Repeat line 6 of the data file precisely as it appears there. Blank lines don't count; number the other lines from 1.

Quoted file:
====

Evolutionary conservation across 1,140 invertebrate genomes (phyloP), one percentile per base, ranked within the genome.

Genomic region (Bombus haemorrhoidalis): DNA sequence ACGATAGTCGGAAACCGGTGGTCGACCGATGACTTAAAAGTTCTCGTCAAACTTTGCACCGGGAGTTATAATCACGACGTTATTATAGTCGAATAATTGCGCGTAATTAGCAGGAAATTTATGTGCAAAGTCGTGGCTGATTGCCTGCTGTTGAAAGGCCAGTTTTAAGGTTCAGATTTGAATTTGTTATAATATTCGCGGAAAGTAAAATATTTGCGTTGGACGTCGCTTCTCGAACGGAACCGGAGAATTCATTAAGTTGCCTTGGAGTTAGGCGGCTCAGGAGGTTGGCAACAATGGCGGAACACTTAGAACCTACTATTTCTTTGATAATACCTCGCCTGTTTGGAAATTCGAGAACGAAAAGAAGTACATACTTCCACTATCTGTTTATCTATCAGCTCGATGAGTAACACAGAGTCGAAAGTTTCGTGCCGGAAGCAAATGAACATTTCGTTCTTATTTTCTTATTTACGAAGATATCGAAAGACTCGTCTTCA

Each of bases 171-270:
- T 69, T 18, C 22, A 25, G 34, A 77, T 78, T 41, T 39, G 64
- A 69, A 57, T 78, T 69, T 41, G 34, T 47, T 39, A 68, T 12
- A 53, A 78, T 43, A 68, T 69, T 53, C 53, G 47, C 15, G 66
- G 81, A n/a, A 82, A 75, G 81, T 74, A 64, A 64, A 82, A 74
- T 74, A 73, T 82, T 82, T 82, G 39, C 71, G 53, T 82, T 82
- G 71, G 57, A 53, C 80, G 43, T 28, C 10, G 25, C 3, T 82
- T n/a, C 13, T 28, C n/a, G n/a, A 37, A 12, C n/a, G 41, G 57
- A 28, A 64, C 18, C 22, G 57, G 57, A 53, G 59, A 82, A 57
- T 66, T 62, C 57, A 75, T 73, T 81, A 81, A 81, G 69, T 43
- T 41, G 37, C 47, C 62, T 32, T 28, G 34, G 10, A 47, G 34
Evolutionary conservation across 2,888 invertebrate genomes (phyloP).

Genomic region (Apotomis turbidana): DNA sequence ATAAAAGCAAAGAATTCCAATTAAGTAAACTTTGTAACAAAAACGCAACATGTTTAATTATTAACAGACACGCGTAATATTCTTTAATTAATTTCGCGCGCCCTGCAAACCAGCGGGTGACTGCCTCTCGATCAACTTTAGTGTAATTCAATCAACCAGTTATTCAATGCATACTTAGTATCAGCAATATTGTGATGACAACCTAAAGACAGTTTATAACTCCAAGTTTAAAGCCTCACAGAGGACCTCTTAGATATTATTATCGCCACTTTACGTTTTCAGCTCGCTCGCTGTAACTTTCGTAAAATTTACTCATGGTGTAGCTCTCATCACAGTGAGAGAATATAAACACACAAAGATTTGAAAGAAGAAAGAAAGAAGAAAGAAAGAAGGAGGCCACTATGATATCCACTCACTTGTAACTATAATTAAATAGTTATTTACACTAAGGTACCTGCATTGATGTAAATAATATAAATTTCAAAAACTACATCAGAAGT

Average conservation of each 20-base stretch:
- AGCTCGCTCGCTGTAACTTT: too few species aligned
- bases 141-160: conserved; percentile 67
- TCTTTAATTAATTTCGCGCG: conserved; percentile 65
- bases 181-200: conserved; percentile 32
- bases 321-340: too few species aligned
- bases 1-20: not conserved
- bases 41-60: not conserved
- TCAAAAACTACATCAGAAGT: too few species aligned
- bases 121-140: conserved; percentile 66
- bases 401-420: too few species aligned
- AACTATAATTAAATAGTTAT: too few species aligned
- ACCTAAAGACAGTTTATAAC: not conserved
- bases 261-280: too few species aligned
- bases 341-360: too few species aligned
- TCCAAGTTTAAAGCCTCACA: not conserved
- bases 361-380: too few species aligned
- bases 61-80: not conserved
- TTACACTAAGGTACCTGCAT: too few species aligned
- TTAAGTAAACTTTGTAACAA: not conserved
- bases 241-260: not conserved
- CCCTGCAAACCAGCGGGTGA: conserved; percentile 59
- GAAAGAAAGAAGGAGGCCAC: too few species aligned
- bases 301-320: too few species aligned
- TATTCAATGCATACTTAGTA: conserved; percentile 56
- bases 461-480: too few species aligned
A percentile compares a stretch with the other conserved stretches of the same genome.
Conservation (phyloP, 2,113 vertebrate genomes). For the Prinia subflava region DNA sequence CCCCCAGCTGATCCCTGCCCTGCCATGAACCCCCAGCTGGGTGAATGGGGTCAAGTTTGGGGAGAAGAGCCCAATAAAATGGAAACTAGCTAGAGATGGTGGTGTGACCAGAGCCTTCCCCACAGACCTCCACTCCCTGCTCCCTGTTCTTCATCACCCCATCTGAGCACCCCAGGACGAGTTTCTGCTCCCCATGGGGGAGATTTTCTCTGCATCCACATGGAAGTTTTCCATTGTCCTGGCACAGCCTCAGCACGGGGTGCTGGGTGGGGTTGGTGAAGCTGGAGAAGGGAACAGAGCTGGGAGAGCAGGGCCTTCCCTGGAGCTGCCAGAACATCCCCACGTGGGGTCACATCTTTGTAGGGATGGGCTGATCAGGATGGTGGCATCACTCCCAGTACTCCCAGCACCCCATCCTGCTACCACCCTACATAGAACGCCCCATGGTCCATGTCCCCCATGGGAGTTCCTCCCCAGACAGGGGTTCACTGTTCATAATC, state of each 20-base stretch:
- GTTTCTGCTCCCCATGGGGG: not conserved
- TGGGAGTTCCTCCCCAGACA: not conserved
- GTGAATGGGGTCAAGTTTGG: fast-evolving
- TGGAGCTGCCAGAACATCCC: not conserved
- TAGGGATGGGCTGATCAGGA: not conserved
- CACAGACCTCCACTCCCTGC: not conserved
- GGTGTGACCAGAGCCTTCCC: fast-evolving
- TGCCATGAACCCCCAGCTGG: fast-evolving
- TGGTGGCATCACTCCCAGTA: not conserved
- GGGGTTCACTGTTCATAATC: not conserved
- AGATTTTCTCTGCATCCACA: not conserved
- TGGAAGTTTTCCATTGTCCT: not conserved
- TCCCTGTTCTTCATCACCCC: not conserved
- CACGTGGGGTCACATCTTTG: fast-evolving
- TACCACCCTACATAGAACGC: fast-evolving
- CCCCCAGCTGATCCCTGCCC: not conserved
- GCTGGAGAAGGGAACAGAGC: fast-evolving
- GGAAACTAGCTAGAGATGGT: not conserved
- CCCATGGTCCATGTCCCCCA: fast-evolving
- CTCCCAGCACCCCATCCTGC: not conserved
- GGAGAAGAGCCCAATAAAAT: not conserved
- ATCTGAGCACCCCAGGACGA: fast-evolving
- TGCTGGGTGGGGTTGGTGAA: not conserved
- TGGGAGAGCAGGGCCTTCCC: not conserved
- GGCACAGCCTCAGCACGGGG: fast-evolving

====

- A 53, A 78, T 43, A 68, T 69, T 53, C 53, G 47, C 15, G 66